In another chapter, I integrated trait-based models with environmental factors to investigate the mechanistic underpinnings of species’ extinction risk for 489 African and European Odonates. Using body size, wing load, and habitat preference, I incorporate current theoretical and empirical support for single effects of environmental variables on species traits into structural ecological models. Specifically, I tested whether species are generally larger in colder environments; whether species adapted to less stable habitats and with lower wing loads have smaller ranges; and finally, the extent to which these trait-environment relationships translate into a higher extinction risk of species. The results of this chapter demonstrate that species adapted to lotic habitats as well as smaller species and species with high wing loads have smaller range sizes. In addition, larger species and those with lower wing loads had more northern distributions and inhabited colder climates. Species with smaller ranges and those occurring in colder and more northern regions had a higher extinction risk. I thereby demonstrate that strong links between intrinsic traits (body size, wing load, and habitat preference) and extrinsic traits (range size, thermal preference, and latitudinal position) can explain a substantial part of the variation in species’ extinction risk. However, in contrast to models of extrinsic traits alone, I emphasize that the mechanisms underpinning species’ extinction risk are important to consider for understanding which species are particularly threatened and why. Thereby, trait-based models have a high potential to forecast and mitigate the negative impacts of environmental changes and other threats to species.
In another chapter, I investigated the potential of Odonates as biological control predators of mosquito larvae under almost natural conditions. I found that the widespread dragonfly Bradinopyga strachani is capable of breeding in and naturally colonising water storage containers used in typical rural homes, which are breeding grounds for mosquitoes. My mesocosm experiments show that the presence of B. strachani resulted in a drastic reduction of mosquito larvae density, especially in sunlit containers. My results confirm that dragonfly larvae are effective biological control agents of the disease-causing vector, with great benefits to the livelihood of people.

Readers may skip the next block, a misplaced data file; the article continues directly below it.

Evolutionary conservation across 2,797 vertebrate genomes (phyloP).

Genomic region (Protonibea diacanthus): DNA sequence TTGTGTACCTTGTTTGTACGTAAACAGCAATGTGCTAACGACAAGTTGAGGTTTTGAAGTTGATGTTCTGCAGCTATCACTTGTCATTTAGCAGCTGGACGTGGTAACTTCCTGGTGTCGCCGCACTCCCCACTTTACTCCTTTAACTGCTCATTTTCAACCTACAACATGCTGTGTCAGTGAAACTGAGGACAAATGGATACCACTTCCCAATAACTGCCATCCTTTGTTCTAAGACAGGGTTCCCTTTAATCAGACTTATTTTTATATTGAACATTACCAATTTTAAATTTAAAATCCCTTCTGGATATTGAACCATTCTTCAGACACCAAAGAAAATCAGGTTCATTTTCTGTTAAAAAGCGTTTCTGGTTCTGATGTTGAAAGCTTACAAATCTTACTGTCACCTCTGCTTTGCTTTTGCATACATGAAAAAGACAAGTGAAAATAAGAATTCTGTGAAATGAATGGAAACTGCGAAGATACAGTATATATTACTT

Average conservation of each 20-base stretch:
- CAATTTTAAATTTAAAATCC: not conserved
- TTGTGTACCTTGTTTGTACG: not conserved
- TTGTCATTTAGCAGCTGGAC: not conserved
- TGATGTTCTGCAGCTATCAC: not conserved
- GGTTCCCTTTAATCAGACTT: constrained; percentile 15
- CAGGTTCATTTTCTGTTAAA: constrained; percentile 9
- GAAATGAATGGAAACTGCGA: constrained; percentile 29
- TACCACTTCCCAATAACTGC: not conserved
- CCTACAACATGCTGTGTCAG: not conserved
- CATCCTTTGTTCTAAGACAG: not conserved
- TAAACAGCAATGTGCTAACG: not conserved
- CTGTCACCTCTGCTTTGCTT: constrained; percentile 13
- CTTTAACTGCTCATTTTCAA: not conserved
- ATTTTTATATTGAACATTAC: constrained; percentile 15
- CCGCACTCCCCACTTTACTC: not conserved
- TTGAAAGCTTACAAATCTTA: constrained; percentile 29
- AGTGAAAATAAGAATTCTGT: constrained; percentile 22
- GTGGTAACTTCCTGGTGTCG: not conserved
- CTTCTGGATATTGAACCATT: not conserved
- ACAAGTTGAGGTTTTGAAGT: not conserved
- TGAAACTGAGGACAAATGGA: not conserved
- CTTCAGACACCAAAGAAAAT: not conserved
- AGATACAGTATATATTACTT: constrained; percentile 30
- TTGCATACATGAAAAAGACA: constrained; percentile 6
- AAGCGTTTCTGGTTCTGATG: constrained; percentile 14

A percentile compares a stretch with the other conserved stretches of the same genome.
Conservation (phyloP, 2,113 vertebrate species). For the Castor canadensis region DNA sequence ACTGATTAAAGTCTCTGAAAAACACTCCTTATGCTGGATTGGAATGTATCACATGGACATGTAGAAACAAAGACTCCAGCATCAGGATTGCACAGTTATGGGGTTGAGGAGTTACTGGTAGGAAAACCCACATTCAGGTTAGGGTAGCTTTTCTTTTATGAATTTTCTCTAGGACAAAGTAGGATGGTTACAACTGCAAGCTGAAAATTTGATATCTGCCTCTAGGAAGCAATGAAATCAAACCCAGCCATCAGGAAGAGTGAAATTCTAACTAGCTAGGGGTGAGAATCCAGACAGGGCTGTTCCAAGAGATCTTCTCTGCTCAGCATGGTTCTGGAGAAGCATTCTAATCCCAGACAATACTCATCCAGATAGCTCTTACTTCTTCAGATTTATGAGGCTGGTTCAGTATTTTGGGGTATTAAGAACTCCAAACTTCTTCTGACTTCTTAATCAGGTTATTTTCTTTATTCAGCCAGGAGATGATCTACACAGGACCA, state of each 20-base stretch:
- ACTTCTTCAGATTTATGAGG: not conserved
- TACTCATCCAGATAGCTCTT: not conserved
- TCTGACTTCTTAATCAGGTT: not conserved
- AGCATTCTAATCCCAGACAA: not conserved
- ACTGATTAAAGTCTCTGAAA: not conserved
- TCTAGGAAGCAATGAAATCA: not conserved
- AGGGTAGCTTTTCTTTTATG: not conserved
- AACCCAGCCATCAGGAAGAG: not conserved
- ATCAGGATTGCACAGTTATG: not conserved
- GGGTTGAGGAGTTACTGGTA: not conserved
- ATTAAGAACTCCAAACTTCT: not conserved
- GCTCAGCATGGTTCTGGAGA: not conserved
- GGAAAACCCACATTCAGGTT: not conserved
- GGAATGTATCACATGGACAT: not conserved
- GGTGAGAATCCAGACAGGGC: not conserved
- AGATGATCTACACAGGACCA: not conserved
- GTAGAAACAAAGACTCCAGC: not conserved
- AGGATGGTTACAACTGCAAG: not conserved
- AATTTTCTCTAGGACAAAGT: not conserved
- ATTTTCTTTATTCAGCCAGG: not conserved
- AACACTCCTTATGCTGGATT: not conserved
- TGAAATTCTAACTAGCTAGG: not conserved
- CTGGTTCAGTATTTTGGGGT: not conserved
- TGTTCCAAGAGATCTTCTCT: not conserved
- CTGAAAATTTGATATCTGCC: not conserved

In summary, I demonstrate the importance of the mechanistic links between colour lightness and body size with the temperature regime which shapes the biogeographical patterns of European Odonates using spatially explicit survey data. The consistency of this reiterates the general importance of thermal melanism and Bergmann's rule for ectotherms at the local assemblage scale. However, besides highlighting the essential role of traits involved in thermoregulation in shaping the distribution of Odonates, the greater dispersal ability of lentic species in combination with the climatic history seems to have allowed them to better cope with the historical climatic changes. Furthermore, my results highlight the importance of functional traits in species extinction risk assessments. Body size, habitat preference, and wing load explain why some species are particularly threatened and may thus serve as a red flag for threat assessment in conservation, even for species that lack distribution data. These integrative trait-based analyses are particularly relevant for providing links between ecology and conservation, which are important for completing and predicting species threats.
These results underline the ecological importance of Odonates and highlight a great potential for integrating interactions of morphological traits with species phylogenetic data and proxies of dispersal ability, into trait-based models to improve our understanding of biological responses to environmental changes and other potential threats. The importance of the functional traits of species and the generality of their impact on ecological dynamics stress that mobilization of trait data provides an important future avenue to improve baseline predictions and the information basis for large scale conservation of insect diversity.|
|Physical Description:||199 Pages|